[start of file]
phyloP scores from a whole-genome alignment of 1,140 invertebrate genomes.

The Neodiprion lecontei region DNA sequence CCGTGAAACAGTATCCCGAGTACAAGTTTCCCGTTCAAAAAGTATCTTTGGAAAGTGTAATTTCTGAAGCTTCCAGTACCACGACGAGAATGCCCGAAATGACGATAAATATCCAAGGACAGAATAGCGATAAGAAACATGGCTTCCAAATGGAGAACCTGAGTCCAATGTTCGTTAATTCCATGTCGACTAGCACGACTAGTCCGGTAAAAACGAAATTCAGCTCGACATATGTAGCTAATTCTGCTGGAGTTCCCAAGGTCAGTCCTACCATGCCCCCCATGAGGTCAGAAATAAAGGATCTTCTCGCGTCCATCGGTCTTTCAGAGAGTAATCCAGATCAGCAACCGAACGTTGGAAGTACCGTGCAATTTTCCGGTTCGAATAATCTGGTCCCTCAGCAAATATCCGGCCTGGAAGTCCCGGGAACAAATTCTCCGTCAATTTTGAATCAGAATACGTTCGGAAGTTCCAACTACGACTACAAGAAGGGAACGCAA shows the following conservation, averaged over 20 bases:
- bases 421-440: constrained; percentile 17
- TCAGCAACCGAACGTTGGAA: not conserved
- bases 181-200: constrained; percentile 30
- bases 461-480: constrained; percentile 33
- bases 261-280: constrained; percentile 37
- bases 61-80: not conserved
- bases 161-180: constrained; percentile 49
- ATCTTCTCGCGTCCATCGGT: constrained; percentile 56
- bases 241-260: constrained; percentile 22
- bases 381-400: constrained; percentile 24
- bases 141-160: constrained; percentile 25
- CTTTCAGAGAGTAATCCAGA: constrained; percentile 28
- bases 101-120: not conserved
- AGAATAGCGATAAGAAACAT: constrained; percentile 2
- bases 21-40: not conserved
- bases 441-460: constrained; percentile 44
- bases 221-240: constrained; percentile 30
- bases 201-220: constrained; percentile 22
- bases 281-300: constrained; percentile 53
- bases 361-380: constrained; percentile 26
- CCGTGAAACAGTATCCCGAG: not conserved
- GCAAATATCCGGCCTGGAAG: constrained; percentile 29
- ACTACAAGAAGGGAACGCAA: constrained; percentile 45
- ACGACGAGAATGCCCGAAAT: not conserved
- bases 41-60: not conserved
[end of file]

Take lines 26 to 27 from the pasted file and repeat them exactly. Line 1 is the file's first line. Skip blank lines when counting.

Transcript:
- ACGACGAGAATGCCCGAAAT: not conserved
- bases 41-60: not conserved